A MALE acquaintance who stalked his victim's daughter outside her childcare centre.
A harasser who urinated outside his neighbour's flat, shouting and banging on his doors and windows for a year.
These were among the harrowing tales told on Thursday by some of the 15 MPs who rose to speak in support of the Protection from Harassment Bill.
The Bill, which Parliament passed on Thursday, gives victims access to a range of options, including protection orders, and will also provide for the harassers to get mandatory mental health treatment where necessary.
Mr Edwin Tong (Moulmein-Kallang GRC) spoke of a female resident in his ward who had been receiving up to 50 texts a day from a male acquaintance.
The stalker loitered around her workplace and home - even driving his car next to her as she walked home. One day, he sent her a message to say he had seen her "lovely daughter in school today". The stalker's intent was clearly to cause mental anguish and fear that her young daughter could be hurt, he said.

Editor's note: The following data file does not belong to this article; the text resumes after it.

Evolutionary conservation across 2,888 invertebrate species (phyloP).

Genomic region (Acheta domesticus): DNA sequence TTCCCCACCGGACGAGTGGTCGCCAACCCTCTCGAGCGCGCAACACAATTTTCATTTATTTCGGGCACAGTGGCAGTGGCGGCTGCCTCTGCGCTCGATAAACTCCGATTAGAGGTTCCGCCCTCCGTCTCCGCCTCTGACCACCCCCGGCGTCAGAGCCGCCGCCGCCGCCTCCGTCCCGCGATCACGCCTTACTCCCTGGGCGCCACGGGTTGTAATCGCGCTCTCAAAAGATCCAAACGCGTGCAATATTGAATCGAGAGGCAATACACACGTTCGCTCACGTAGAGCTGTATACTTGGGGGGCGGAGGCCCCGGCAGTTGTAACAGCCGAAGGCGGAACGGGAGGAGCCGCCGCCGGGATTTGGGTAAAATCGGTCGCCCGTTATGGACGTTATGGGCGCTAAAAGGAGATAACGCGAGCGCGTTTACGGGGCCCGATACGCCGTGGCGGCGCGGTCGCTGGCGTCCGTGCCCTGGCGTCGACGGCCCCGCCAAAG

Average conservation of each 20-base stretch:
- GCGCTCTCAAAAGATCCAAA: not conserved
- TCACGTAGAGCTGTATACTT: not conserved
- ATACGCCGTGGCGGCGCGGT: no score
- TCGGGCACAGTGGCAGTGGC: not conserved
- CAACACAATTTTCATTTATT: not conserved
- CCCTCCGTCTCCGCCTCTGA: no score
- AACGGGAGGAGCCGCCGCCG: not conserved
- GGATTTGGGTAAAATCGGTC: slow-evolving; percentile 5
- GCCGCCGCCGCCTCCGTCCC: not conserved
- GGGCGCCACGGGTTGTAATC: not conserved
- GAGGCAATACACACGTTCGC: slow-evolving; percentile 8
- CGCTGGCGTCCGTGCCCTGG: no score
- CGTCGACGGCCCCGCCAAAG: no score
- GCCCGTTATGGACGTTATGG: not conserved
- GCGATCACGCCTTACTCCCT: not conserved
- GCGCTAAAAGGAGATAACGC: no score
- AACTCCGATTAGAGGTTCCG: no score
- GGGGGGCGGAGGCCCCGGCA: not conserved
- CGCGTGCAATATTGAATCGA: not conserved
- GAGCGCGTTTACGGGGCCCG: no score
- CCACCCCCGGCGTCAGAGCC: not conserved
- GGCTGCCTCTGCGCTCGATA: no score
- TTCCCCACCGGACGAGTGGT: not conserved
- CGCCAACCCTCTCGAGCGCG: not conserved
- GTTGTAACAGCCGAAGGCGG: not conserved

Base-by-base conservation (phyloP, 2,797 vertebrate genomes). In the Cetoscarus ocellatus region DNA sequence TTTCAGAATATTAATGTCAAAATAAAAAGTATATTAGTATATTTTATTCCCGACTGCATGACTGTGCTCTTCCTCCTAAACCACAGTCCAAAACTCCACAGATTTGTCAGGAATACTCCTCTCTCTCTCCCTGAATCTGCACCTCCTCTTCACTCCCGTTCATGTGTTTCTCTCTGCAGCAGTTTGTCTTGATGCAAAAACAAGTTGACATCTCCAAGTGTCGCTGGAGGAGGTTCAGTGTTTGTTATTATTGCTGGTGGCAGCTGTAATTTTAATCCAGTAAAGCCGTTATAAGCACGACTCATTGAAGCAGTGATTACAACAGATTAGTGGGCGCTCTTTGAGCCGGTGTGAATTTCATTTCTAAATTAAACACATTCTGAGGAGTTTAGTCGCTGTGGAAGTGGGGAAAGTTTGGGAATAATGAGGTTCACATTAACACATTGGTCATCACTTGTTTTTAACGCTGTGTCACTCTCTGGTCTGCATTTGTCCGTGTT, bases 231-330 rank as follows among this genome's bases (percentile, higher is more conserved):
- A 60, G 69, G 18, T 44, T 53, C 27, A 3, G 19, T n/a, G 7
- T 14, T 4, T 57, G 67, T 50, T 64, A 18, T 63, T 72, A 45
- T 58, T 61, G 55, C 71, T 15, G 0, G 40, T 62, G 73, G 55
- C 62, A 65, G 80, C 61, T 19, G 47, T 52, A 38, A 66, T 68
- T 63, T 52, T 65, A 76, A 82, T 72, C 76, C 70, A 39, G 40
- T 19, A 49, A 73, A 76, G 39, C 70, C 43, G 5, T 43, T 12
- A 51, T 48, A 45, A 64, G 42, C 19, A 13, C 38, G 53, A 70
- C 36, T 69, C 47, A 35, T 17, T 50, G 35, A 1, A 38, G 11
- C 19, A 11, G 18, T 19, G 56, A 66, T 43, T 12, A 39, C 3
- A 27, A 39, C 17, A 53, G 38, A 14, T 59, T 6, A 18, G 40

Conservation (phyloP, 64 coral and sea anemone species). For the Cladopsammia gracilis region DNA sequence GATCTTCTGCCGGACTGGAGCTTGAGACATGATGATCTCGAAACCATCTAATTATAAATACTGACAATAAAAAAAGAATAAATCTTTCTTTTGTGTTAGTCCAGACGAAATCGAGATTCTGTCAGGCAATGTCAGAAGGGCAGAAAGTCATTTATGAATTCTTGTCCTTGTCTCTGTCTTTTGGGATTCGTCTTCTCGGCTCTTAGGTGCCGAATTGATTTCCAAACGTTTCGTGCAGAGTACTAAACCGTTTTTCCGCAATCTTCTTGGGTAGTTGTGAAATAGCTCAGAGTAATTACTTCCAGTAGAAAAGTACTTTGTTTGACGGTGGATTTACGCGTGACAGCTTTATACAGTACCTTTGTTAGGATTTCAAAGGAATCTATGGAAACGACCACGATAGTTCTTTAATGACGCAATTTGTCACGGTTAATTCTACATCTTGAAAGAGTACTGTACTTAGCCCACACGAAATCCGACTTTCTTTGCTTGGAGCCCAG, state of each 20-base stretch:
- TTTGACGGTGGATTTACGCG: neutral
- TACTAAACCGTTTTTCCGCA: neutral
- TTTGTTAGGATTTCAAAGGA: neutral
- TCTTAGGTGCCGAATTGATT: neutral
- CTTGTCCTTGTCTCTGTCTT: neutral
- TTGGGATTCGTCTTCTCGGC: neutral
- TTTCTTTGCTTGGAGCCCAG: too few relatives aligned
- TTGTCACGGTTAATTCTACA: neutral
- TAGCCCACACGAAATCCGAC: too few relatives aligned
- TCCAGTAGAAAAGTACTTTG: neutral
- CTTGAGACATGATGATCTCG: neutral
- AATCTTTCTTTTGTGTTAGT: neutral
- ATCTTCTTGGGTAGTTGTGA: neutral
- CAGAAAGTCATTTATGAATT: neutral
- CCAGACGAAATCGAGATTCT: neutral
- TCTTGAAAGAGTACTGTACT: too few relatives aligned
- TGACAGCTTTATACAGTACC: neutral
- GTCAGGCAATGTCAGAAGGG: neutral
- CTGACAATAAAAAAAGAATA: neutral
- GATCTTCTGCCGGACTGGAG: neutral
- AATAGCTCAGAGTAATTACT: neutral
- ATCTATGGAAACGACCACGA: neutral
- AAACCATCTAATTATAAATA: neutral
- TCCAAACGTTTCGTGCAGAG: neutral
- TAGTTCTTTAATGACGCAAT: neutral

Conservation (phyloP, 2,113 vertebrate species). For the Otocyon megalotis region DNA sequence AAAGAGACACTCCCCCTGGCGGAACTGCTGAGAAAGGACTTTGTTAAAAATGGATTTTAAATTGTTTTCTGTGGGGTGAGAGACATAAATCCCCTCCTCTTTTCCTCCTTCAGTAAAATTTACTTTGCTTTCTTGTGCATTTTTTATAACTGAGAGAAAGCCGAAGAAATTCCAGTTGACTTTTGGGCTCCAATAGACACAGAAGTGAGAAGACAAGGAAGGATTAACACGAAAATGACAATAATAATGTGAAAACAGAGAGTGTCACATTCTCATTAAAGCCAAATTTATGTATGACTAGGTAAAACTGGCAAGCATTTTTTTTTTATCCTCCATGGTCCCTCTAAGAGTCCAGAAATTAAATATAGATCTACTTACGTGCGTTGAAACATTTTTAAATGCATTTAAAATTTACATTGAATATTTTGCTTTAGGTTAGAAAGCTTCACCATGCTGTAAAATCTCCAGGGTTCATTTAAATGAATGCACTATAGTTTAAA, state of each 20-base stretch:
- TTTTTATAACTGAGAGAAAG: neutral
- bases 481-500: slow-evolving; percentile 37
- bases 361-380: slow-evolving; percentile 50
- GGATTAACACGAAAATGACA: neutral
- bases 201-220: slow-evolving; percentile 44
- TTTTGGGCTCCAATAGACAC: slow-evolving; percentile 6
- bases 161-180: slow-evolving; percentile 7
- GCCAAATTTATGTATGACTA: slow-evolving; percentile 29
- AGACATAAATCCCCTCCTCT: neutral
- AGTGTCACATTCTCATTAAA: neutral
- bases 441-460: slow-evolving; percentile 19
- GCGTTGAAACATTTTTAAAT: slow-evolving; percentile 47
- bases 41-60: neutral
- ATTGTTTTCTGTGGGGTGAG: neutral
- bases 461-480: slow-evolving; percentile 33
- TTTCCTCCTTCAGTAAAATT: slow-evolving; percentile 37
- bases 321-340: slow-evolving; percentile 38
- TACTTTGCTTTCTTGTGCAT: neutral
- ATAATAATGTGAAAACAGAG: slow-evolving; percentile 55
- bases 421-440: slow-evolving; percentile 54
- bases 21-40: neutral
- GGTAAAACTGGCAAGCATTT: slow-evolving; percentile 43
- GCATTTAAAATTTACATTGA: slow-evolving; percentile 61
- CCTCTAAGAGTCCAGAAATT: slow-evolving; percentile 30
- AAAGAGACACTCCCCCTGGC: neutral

In another case related by Mr Zainal Sapari (Pasir Ris-Punggol GRC), a single father and his 15-year-old daughter feared for their safety as they were at the receiving end of a drunken neighbour's attempts to enter their home "at all hours of the day".
The neighbour would bang on their door, urinate and shout repeatedly. But when the victims called the police, the man would leave the area, leaving cops unable to act.
"Now, whenever I hear noises outside my flat, I start to have very bad panic and anxiety attacks," Mr Zainal quoted the resident as saying.
Ms Ellen Lee (Sembawang GRC) spoke of an umarried woman she had given legal aid to. The woman had been charged by her employer for harassment, but was in fact the victim. She was sexually abused by her boss, forced into becoming his mistress and eventually dismissed.
The woman sought legal redress and got justice, but was left drained and depressed, said Ms Lee.
Law Minister K. Shanmugam said the new law aims to "better reflect the seriousness of the offences... and their growing prevalence".
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